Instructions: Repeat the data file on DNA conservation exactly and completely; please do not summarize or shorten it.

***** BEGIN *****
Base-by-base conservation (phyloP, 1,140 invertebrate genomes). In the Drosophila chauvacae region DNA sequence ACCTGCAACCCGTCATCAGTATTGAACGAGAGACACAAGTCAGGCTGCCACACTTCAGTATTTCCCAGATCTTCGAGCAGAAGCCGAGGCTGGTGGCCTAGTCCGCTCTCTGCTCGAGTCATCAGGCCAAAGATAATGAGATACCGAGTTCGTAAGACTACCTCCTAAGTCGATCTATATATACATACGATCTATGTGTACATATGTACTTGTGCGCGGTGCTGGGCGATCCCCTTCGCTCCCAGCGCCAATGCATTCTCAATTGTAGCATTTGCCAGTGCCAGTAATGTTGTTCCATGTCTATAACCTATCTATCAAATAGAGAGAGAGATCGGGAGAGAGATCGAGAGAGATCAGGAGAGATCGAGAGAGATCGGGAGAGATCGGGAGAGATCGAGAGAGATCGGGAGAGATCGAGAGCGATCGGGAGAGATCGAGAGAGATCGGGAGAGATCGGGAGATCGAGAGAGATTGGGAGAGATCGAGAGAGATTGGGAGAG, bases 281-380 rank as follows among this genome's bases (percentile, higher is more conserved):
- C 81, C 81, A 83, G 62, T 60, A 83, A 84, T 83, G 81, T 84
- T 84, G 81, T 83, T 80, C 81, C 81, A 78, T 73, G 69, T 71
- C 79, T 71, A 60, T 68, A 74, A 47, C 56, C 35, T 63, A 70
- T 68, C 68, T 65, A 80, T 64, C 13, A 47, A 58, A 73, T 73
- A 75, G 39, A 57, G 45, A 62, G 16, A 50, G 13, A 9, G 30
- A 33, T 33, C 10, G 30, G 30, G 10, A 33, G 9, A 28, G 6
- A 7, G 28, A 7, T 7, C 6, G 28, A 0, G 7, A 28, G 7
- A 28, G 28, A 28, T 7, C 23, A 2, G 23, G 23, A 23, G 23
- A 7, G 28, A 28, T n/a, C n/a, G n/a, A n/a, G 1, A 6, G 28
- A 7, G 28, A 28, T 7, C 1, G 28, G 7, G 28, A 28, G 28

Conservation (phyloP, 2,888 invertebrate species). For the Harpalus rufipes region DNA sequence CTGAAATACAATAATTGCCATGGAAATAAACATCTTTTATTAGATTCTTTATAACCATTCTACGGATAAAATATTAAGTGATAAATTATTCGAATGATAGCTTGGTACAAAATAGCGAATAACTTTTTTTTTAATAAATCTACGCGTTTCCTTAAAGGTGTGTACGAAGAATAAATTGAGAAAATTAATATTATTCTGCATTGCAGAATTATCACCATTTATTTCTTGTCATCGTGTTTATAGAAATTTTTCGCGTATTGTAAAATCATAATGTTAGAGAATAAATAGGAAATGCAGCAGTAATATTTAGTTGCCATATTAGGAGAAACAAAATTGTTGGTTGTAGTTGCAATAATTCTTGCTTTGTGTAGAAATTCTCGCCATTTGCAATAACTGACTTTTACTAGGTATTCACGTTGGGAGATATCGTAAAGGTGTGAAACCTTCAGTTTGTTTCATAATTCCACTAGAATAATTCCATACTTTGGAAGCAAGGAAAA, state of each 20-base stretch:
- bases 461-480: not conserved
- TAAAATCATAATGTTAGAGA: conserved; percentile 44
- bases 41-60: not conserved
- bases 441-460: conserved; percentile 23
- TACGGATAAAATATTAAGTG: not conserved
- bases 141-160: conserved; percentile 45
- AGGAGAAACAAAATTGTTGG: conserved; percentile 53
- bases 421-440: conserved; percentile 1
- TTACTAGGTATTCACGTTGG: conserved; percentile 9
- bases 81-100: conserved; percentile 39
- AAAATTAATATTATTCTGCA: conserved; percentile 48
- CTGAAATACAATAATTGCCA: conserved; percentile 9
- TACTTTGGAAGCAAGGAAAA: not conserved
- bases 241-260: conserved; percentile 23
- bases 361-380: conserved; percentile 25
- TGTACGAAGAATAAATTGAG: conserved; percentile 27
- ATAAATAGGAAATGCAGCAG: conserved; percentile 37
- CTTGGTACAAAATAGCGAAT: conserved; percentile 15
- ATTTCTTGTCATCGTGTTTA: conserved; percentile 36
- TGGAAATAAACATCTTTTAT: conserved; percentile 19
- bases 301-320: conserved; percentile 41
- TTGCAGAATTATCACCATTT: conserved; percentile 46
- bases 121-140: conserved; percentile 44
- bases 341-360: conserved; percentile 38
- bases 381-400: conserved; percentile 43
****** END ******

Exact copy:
Base-by-base conservation (phyloP, 1,140 invertebrate genomes). In the Drosophila chauvacae region DNA sequence ACCTGCAACCCGTCATCAGTATTGAACGAGAGACACAAGTCAGGCTGCCACACTTCAGTATTTCCCAGATCTTCGAGCAGAAGCCGAGGCTGGTGGCCTAGTCCGCTCTCTGCTCGAGTCATCAGGCCAAAGATAATGAGATACCGAGTTCGTAAGACTACCTCCTAAGTCGATCTATATATACATACGATCTATGTGTACATATGTACTTGTGCGCGGTGCTGGGCGATCCCCTTCGCTCCCAGCGCCAATGCATTCTCAATTGTAGCATTTGCCAGTGCCAGTAATGTTGTTCCATGTCTATAACCTATCTATCAAATAGAGAGAGAGATCGGGAGAGAGATCGAGAGAGATCAGGAGAGATCGAGAGAGATCGGGAGAGATCGGGAGAGATCGAGAGAGATCGGGAGAGATCGAGAGCGATCGGGAGAGATCGAGAGAGATCGGGAGAGATCGGGAGATCGAGAGAGATTGGGAGAGATCGAGAGAGATTGGGAGAG, bases 281-380 rank as follows among this genome's bases (percentile, higher is more conserved):
- C 81, C 81, A 83, G 62, T 60, A 83, A 84, T 83, G 81, T 84
- T 84, G 81, T 83, T 80, C 81, C 81, A 78, T 73, G 69, T 71
- C 79, T 71, A 60, T 68, A 74, A 47, C 56, C 35, T 63, A 70
- T 68, C 68, T 65, A 80, T 64, C 13, A 47, A 58, A 73, T 73
- A 75, G 39, A 57, G 45, A 62, G 16, A 50, G 13, A 9, G 30
- A 33, T 33, C 10, G 30, G 30, G 10, A 33, G 9, A 28, G 6
- A 7, G 28, A 7, T 7, C 6, G 28, A 0, G 7, A 28, G 7
- A 28, G 28, A 28, T 7, C 23, A 2, G 23, G 23, A 23, G 23
- A 7, G 28, A 28, T n/a, C n/a, G n/a, A n/a, G 1, A 6, G 28
- A 7, G 28, A 28, T 7, C 1, G 28, G 7, G 28, A 28, G 28

Conservation (phyloP, 2,888 invertebrate species). For the Harpalus rufipes region DNA sequence CTGAAATACAATAATTGCCATGGAAATAAACATCTTTTATTAGATTCTTTATAACCATTCTACGGATAAAATATTAAGTGATAAATTATTCGAATGATAGCTTGGTACAAAATAGCGAATAACTTTTTTTTTAATAAATCTACGCGTTTCCTTAAAGGTGTGTACGAAGAATAAATTGAGAAAATTAATATTATTCTGCATTGCAGAATTATCACCATTTATTTCTTGTCATCGTGTTTATAGAAATTTTTCGCGTATTGTAAAATCATAATGTTAGAGAATAAATAGGAAATGCAGCAGTAATATTTAGTTGCCATATTAGGAGAAACAAAATTGTTGGTTGTAGTTGCAATAATTCTTGCTTTGTGTAGAAATTCTCGCCATTTGCAATAACTGACTTTTACTAGGTATTCACGTTGGGAGATATCGTAAAGGTGTGAAACCTTCAGTTTGTTTCATAATTCCACTAGAATAATTCCATACTTTGGAAGCAAGGAAAA, state of each 20-base stretch:
- bases 461-480: not conserved
- TAAAATCATAATGTTAGAGA: conserved; percentile 44
- bases 41-60: not conserved
- bases 441-460: conserved; percentile 23
- TACGGATAAAATATTAAGTG: not conserved
- bases 141-160: conserved; percentile 45
- AGGAGAAACAAAATTGTTGG: conserved; percentile 53
- bases 421-440: conserved; percentile 1
- TTACTAGGTATTCACGTTGG: conserved; percentile 9
- bases 81-100: conserved; percentile 39
- AAAATTAATATTATTCTGCA: conserved; percentile 48
- CTGAAATACAATAATTGCCA: conserved; percentile 9
- TACTTTGGAAGCAAGGAAAA: not conserved
- bases 241-260: conserved; percentile 23
- bases 361-380: conserved; percentile 25
- TGTACGAAGAATAAATTGAG: conserved; percentile 27
- ATAAATAGGAAATGCAGCAG: conserved; percentile 37
- CTTGGTACAAAATAGCGAAT: conserved; percentile 15
- ATTTCTTGTCATCGTGTTTA: conserved; percentile 36
- TGGAAATAAACATCTTTTAT: conserved; percentile 19
- bases 301-320: conserved; percentile 41
- TTGCAGAATTATCACCATTT: conserved; percentile 46
- bases 121-140: conserved; percentile 44
- bases 341-360: conserved; percentile 38
- bases 381-400: conserved; percentile 43